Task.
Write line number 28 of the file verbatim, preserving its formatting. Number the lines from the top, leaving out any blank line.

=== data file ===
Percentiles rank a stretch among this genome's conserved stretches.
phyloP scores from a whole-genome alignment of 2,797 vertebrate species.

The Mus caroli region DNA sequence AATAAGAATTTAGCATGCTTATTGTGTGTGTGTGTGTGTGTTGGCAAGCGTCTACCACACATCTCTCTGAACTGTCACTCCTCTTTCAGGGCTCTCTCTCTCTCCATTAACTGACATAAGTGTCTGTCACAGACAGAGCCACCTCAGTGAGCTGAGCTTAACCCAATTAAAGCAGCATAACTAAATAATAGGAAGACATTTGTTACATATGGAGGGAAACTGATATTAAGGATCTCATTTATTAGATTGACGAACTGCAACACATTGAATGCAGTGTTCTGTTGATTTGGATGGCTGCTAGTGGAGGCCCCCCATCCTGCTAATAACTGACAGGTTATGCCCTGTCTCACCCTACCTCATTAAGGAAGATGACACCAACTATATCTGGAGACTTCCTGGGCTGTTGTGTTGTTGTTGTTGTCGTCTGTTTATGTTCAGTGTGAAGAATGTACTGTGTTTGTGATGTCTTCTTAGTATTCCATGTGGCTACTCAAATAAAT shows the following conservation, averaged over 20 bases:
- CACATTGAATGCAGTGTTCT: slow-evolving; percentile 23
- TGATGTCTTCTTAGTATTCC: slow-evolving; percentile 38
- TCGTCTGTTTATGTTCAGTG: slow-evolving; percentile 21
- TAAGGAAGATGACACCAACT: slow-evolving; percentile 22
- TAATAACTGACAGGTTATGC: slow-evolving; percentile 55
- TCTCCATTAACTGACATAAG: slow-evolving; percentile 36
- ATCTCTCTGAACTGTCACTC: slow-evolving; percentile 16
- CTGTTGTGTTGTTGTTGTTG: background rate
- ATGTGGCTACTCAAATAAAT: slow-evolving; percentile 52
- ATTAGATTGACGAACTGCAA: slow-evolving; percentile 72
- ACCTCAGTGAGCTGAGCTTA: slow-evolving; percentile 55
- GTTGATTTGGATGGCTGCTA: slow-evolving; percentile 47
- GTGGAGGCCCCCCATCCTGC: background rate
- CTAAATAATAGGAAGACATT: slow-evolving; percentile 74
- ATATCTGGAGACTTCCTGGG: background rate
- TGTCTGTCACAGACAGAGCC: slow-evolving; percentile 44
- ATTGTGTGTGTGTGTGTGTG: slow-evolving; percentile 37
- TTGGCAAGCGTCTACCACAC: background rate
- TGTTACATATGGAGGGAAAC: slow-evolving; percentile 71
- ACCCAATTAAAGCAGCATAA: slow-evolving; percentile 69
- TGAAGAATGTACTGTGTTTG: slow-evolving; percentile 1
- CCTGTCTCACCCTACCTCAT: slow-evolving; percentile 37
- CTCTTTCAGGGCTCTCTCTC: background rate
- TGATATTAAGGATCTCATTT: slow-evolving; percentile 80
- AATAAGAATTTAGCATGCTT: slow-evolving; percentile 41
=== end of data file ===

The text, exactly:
- AATAAGAATTTAGCATGCTT: slow-evolving; percentile 41